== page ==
- Hoist bicycles to the rafters with a rope-and-pulley system (starting around $40) that makes it easy to raise the bike and lock safely in place. When you’re ready to ride, release the lock and lower your bike to the garage floor. You’ll need an hour or two and basic tools to secure the pair of pulleys to ceiling joists and thread the ropes. (Similar hoists are available for kayaks or small boats; starting around $25.)
- Avoid unintentional skateboard “tricks” with a specially designed wall rack that makes it easy for kids to hang up helmets and skateboards together; starting around $20. Secure this one to wall joists in less than an hour.
- Keep scooters and bikes out of the way with tool hooks installed on a length of 1-by-6-inch lumber. You’ll pay $3 for each pair of vinyl-coated screw-in tool hooks and $1 per foot for lumber. You’ll need only an hour or two to secure the lumber to wall joists and screw the hooks into place along the board.
Active pursuits require a lot of gear that ends up in the garage. These organizers help tidy up all those sports balls, rackets, bats, gloves, clubs, fishing rods, and other outdoor fun-related goodies.
- Bring together balls and bats on a convenient wire rack equipped with hangers that hold gloves too; starting around $35.
- To keep your garage organization from going downhill, stash two pairs of snow skis, poles, and boots in one handy steel ski rack; $45. Securing this rack to wall studs helps it hold the weight of the equipment. If you can’t position it on studs, use wall anchors for a secure installation. You can do the task with or without anchors in an hour or two.
- Make a port for your fishing rods by suspending two wire shelves from your garage ceiling about 5 feet apart, then threading the rods through the openings. Use shelves left over from a project or purchase a 4-foot-by-16-inch vinyl-coated wire shelf for less than $9, and saw it in half crosswise (or clip with bolt cutters) to make two 2-foot shelves. Snip additional wires where you need wider slots to accept pole handles or reels.
With a little imagination, you won’t need specially designed storage to organize your tools.
- Conveniently hang wrenches and bungee cords using an ordinary vinyl-coated wire tie-and-belt rack, available at big box stores; $8.
- Metal tools cling to a magnetized rail, keeping items in view and easy to retrieve; starting around $30. Simply screw the rail to wall studs to safely hold the weight of the tools (it’s an idea you may be drawn to.)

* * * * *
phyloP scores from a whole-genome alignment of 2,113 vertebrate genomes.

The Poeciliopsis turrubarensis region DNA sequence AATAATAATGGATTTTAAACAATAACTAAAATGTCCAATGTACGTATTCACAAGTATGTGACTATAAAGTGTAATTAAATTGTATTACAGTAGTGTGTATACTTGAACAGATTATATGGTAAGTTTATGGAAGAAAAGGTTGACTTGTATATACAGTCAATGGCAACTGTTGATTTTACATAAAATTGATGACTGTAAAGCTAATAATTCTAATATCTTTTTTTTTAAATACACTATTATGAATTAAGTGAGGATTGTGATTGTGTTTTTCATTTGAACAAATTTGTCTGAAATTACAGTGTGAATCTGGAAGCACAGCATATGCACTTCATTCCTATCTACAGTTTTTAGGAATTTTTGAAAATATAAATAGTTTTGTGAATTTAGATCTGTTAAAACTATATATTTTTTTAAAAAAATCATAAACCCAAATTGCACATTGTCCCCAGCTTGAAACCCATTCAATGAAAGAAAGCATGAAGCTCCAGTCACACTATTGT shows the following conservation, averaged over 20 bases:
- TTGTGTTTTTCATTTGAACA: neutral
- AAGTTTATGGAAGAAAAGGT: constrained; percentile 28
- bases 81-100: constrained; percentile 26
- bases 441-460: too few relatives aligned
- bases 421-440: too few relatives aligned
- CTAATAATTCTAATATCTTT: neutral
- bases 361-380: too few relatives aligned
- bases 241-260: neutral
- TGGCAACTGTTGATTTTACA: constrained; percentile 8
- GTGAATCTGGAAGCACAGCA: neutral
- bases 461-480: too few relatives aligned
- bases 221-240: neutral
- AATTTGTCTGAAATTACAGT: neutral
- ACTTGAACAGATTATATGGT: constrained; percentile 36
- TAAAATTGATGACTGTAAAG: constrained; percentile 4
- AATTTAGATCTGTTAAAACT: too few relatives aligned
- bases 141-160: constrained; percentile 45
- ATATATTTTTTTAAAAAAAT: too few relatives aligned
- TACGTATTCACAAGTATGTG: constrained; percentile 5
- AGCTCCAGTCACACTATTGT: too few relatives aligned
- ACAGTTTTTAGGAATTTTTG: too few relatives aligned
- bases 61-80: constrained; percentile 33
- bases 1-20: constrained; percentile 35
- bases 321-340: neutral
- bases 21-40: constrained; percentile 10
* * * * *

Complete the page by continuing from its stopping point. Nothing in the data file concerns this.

- Cushion and protect tools by padding your toolbox drawers with a soft, non-slip liner. The open-weave design keeps moisture away and prevents tools from rolling around. Enough material to line eight average-size drawers is $15. Just cut the liner to length to fit and slip it into the drawer.
- Organize small items — such as pencils, box cutters, and tape measures — by stashing them in electrical junction boxes; about $2 each (free if you have spares). Purchase a variety of sizes and shapes and secure them to studs or pegboard.
Yard and Garden Gear
Rakes, ladders, clippers, shovels, and sprays — a host of supplies keep your yard and garden looking lush and well-cared-for, but your garage? Not so much. Keep your garden and landscaping tools organized with these novel storage solutions.
- Transform an old cabinet into a nifty garage storage unit on wheels. Hunt down an old four-drawer filing cabinet for a few dollars at a garage sale. Remove the drawers, turn it on its backside, and use a couple afternoons to apply paint and pegboard sides. Less than $25.
- Hold heavy tools, long-handled implements, ladders, and more. Long steel rails with extruded holes mount high on the garage wall and secure to studs. Arrange a series of hooks and pegs on the rail to hang big tools. Two 48-inch rails sell for $22.
- Secure a wooden pallet to wall studs to create a pocket for holding long-handled garden tools. To find free wooden pallets, check with local businesses as well as online classifieds, such as Craigslist. Cost: Free.
- Keep bottles of fertilizers, repellants, and lubricants upright and easy to retrieve. A can rack ($15) prevents cans and bottles from tumbling off shelves.